4 Jun


By Silent Opera supported by the ENO

At the Vaults  Waterloo Station

Daisy Evans, Stephen Higgins and Max Pappenheim have constructed a reimagining of Janacek’s classic opera ‘The Cunning Little Vixen’ creating a metaphor of life in the current day Streets of London.

Forester is a man who loves his beer – he is out on the town when he sees a teenage red- haired beggar and is fascinated by her. This is Vixen, a homeless girl with a Vixen tattoo on her chest who survives by the generosity of people on the streets of London.  Forester takes her home and feeds her, but his family is consumed with jealousy and she is assaulted sexually by members of his family. Vixen runs away, taking Forester’s wallet.

She uses the money to build herself a shanty. She meets Fox who manages to overcome her fear of love and they marry.

Forester who is obsessed by the memory of her tries to seek her out and hires a detective to find her and bring her home. He finds her and all ends in tragedy.

Is it possible to have immersive opera? And yes o course it is. It has been provided in the Vaults underneath Waterloo Station. The action takes place with two principal singers Ivan Lyudlow as Forester and Rosie Lomas as Vixen plus five singer/musicians  and all are scattered among the audience.  The audience is moved several times – from the bar, through the auditorium into the Forester’s kitchen and the final part is in the theatre.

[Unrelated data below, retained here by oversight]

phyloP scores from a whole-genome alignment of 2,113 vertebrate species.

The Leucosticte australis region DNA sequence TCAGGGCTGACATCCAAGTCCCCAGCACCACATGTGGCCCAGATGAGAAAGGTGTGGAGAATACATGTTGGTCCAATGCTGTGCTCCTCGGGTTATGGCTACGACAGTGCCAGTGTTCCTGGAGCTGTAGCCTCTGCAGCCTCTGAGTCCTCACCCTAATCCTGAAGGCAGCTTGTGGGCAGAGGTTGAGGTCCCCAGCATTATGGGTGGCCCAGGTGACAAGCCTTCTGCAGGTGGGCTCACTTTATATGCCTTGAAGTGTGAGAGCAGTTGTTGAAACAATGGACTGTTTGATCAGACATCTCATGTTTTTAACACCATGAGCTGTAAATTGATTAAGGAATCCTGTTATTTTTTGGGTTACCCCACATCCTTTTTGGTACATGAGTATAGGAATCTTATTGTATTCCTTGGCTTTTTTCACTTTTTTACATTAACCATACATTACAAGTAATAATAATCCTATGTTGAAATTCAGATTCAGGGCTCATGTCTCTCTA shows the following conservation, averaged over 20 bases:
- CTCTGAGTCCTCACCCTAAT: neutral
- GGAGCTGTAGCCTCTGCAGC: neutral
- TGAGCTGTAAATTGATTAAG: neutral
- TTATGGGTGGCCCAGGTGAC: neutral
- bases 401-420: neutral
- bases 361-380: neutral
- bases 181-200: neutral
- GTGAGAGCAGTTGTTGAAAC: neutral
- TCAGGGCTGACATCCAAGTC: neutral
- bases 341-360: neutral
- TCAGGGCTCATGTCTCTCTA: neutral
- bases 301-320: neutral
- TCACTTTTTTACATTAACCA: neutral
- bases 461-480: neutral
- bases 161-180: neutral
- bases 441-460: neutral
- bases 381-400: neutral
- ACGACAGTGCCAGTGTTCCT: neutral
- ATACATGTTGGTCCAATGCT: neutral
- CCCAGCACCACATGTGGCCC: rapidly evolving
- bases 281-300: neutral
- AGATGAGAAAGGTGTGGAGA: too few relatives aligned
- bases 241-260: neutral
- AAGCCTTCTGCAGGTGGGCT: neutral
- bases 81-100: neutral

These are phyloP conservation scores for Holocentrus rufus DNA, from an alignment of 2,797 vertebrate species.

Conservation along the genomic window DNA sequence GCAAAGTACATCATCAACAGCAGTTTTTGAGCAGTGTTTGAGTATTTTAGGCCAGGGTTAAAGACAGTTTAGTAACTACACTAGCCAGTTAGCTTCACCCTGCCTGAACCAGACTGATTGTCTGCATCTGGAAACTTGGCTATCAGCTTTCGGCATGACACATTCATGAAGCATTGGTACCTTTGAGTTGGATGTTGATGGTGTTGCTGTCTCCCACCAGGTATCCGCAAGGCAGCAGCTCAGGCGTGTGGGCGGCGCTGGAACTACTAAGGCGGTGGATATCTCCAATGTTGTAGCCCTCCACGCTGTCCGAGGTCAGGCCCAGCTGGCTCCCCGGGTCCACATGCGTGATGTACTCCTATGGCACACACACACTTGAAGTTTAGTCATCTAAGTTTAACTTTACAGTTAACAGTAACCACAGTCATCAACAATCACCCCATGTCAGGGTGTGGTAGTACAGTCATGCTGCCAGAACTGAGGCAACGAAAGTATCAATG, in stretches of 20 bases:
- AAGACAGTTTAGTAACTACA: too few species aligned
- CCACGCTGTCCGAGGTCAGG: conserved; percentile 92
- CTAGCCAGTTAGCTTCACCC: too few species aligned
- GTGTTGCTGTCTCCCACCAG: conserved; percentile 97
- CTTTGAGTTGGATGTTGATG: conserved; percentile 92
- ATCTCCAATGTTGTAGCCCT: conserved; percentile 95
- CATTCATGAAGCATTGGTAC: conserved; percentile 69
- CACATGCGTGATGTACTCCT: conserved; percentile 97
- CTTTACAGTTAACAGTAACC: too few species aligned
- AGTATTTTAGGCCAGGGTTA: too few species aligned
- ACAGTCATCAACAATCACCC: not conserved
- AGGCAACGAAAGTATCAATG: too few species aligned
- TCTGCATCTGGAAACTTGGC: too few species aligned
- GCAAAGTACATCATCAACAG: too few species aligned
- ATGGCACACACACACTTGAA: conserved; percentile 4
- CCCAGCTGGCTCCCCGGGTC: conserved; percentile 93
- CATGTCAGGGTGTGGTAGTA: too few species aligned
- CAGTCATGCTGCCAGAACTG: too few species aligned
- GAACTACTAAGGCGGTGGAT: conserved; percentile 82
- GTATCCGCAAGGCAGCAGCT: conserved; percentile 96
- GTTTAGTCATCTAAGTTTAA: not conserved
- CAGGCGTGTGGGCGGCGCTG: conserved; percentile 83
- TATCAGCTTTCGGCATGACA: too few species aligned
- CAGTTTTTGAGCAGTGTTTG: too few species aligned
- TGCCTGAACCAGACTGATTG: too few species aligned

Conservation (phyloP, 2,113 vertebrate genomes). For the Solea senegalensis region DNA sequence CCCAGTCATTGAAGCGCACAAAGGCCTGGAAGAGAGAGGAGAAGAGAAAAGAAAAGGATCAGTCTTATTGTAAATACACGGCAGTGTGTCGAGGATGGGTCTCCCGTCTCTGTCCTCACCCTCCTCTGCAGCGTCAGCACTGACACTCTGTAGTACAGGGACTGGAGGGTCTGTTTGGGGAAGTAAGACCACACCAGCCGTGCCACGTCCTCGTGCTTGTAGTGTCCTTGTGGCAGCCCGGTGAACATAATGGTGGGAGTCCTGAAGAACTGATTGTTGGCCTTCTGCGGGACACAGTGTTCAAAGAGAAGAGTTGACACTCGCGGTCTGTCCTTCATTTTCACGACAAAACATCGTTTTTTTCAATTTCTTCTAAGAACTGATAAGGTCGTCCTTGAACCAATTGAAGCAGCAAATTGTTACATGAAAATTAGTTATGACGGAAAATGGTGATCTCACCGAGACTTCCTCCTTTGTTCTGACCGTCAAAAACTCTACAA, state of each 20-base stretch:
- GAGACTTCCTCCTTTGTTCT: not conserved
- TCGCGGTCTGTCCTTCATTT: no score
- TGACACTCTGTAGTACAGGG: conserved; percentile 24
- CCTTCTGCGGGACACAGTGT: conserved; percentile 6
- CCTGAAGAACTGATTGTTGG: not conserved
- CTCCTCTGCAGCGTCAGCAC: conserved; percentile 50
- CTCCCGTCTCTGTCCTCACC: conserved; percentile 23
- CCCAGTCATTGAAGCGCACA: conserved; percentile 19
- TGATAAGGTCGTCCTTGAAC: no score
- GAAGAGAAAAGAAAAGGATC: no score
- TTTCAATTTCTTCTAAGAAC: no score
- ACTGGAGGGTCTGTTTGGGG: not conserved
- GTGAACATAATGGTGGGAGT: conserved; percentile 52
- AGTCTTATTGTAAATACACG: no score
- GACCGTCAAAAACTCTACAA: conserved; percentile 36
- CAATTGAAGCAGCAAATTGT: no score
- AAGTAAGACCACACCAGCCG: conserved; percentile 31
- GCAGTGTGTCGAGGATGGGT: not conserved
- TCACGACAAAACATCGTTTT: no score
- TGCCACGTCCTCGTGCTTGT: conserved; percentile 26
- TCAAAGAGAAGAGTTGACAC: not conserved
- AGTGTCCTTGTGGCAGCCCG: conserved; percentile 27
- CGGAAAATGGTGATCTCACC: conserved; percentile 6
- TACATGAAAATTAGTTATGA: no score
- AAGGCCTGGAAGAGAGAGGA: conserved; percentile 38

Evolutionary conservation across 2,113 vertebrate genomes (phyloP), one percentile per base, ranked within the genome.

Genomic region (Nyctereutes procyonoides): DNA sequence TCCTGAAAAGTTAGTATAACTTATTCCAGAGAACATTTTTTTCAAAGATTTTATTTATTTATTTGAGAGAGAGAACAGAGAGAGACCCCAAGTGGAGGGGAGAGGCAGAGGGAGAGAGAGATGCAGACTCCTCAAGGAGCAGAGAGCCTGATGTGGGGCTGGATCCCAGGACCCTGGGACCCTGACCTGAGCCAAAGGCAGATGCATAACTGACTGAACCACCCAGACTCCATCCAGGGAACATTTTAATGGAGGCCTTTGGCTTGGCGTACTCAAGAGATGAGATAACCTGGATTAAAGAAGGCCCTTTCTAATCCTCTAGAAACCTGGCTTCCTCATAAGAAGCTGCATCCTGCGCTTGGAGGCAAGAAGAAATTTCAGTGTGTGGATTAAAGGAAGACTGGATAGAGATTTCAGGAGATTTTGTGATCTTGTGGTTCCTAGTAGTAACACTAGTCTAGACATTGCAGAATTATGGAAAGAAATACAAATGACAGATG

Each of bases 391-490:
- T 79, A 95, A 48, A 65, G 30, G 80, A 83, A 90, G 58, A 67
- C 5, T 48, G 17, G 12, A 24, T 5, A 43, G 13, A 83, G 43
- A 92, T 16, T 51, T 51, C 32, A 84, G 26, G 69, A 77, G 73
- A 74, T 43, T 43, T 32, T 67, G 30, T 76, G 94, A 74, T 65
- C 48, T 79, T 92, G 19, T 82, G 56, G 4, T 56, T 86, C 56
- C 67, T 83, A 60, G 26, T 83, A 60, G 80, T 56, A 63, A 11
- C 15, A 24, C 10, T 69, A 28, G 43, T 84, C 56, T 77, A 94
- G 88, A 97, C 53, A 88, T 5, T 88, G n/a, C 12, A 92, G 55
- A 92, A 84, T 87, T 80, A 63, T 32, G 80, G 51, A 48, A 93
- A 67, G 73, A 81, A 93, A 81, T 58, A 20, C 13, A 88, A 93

But the real adventure of this production is the production of earphones which are handed out to each member of the audience so that they get an exact representation of the words and music as the whole congregation including the actors are moving around the building. The earphones are comfortable and one forgets about them as soon as the production begins – they also help to drown out the sound of the trains rumbling above.

The singing is of course wonderful and the cast give it their all, bringing out the drama of the situation. I did feel however that the singers were all perfect in their rendition of both the words and the notes and were powerful enough to fill the building with sound, without the need of earphones.  A bit of a gimmick in fact. But it did all add to the fun.  A great adventure that should not be missed.



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